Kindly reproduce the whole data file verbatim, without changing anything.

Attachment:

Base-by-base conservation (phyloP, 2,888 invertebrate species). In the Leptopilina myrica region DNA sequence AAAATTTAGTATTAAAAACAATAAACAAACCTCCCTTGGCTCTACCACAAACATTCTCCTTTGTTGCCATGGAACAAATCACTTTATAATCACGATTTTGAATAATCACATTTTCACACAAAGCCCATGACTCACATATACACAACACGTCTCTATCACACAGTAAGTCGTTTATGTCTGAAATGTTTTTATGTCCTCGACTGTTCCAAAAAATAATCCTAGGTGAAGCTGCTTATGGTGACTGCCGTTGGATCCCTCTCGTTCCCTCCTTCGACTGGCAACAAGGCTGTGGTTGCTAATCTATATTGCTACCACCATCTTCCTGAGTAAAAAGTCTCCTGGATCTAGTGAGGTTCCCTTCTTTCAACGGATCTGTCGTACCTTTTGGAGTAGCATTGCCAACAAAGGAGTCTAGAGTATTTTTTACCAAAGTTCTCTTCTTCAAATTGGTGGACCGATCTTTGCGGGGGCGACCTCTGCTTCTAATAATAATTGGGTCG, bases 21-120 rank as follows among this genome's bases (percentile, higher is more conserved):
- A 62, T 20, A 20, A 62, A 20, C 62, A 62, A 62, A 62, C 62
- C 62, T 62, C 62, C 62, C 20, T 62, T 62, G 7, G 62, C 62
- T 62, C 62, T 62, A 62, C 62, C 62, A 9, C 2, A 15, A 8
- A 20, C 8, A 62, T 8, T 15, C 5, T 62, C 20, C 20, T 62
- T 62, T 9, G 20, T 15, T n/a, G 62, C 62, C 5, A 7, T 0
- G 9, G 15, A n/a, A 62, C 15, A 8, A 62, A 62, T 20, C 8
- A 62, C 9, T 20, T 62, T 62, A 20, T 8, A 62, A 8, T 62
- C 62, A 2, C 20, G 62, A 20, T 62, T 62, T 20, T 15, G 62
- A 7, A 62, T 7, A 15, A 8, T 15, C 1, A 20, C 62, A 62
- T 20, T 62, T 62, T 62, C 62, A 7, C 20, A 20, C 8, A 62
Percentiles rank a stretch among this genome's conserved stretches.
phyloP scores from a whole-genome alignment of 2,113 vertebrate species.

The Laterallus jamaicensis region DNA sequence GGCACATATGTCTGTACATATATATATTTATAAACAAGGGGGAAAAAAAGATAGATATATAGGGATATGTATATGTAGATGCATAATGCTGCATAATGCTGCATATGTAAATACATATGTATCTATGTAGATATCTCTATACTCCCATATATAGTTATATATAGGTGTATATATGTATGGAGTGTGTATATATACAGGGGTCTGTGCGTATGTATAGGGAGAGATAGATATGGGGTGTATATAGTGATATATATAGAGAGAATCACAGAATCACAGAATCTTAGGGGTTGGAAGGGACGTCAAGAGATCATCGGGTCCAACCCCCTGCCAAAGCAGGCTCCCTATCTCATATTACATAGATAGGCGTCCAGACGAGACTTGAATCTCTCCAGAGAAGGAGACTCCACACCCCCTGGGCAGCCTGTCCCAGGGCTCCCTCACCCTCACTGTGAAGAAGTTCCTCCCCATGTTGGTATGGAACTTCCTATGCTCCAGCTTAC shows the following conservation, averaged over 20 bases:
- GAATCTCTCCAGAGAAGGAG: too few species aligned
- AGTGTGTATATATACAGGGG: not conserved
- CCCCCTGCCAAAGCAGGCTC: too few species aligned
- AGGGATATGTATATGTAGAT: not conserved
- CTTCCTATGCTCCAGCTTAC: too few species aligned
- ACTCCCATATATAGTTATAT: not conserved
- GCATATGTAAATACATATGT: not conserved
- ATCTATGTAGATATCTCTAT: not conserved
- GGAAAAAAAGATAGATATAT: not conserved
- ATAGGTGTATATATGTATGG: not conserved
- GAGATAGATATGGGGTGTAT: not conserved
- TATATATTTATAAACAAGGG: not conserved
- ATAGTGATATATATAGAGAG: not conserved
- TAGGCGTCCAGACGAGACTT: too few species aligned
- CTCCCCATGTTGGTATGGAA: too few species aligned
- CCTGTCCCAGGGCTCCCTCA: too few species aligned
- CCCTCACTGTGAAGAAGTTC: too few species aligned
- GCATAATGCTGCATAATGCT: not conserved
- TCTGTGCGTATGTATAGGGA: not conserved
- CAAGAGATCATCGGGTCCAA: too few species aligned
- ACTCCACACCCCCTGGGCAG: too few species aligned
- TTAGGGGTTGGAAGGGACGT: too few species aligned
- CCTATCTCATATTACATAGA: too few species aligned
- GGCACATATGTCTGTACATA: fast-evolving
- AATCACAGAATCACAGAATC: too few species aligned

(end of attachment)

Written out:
Base-by-base conservation (phyloP, 2,888 invertebrate species). In the Leptopilina myrica region DNA sequence AAAATTTAGTATTAAAAACAATAAACAAACCTCCCTTGGCTCTACCACAAACATTCTCCTTTGTTGCCATGGAACAAATCACTTTATAATCACGATTTTGAATAATCACATTTTCACACAAAGCCCATGACTCACATATACACAACACGTCTCTATCACACAGTAAGTCGTTTATGTCTGAAATGTTTTTATGTCCTCGACTGTTCCAAAAAATAATCCTAGGTGAAGCTGCTTATGGTGACTGCCGTTGGATCCCTCTCGTTCCCTCCTTCGACTGGCAACAAGGCTGTGGTTGCTAATCTATATTGCTACCACCATCTTCCTGAGTAAAAAGTCTCCTGGATCTAGTGAGGTTCCCTTCTTTCAACGGATCTGTCGTACCTTTTGGAGTAGCATTGCCAACAAAGGAGTCTAGAGTATTTTTTACCAAAGTTCTCTTCTTCAAATTGGTGGACCGATCTTTGCGGGGGCGACCTCTGCTTCTAATAATAATTGGGTCG, bases 21-120 rank as follows among this genome's bases (percentile, higher is more conserved):
- A 62, T 20, A 20, A 62, A 20, C 62, A 62, A 62, A 62, C 62
- C 62, T 62, C 62, C 62, C 20, T 62, T 62, G 7, G 62, C 62
- T 62, C 62, T 62, A 62, C 62, C 62, A 9, C 2, A 15, A 8
- A 20, C 8, A 62, T 8, T 15, C 5, T 62, C 20, C 20, T 62
- T 62, T 9, G 20, T 15, T n/a, G 62, C 62, C 5, A 7, T 0
- G 9, G 15, A n/a, A 62, C 15, A 8, A 62, A 62, T 20, C 8
- A 62, C 9, T 20, T 62, T 62, A 20, T 8, A 62, A 8, T 62
- C 62, A 2, C 20, G 62, A 20, T 62, T 62, T 20, T 15, G 62
- A 7, A 62, T 7, A 15, A 8, T 15, C 1, A 20, C 62, A 62
- T 20, T 62, T 62, T 62, C 62, A 7, C 20, A 20, C 8, A 62
Percentiles rank a stretch among this genome's conserved stretches.
phyloP scores from a whole-genome alignment of 2,113 vertebrate species.

The Laterallus jamaicensis region DNA sequence GGCACATATGTCTGTACATATATATATTTATAAACAAGGGGGAAAAAAAGATAGATATATAGGGATATGTATATGTAGATGCATAATGCTGCATAATGCTGCATATGTAAATACATATGTATCTATGTAGATATCTCTATACTCCCATATATAGTTATATATAGGTGTATATATGTATGGAGTGTGTATATATACAGGGGTCTGTGCGTATGTATAGGGAGAGATAGATATGGGGTGTATATAGTGATATATATAGAGAGAATCACAGAATCACAGAATCTTAGGGGTTGGAAGGGACGTCAAGAGATCATCGGGTCCAACCCCCTGCCAAAGCAGGCTCCCTATCTCATATTACATAGATAGGCGTCCAGACGAGACTTGAATCTCTCCAGAGAAGGAGACTCCACACCCCCTGGGCAGCCTGTCCCAGGGCTCCCTCACCCTCACTGTGAAGAAGTTCCTCCCCATGTTGGTATGGAACTTCCTATGCTCCAGCTTAC shows the following conservation, averaged over 20 bases:
- GAATCTCTCCAGAGAAGGAG: too few species aligned
- AGTGTGTATATATACAGGGG: not conserved
- CCCCCTGCCAAAGCAGGCTC: too few species aligned
- AGGGATATGTATATGTAGAT: not conserved
- CTTCCTATGCTCCAGCTTAC: too few species aligned
- ACTCCCATATATAGTTATAT: not conserved
- GCATATGTAAATACATATGT: not conserved
- ATCTATGTAGATATCTCTAT: not conserved
- GGAAAAAAAGATAGATATAT: not conserved
- ATAGGTGTATATATGTATGG: not conserved
- GAGATAGATATGGGGTGTAT: not conserved
- TATATATTTATAAACAAGGG: not conserved
- ATAGTGATATATATAGAGAG: not conserved
- TAGGCGTCCAGACGAGACTT: too few species aligned
- CTCCCCATGTTGGTATGGAA: too few species aligned
- CCTGTCCCAGGGCTCCCTCA: too few species aligned
- CCCTCACTGTGAAGAAGTTC: too few species aligned
- GCATAATGCTGCATAATGCT: not conserved
- TCTGTGCGTATGTATAGGGA: not conserved
- CAAGAGATCATCGGGTCCAA: too few species aligned
- ACTCCACACCCCCTGGGCAG: too few species aligned
- TTAGGGGTTGGAAGGGACGT: too few species aligned
- CCTATCTCATATTACATAGA: too few species aligned
- GGCACATATGTCTGTACATA: fast-evolving
- AATCACAGAATCACAGAATC: too few species aligned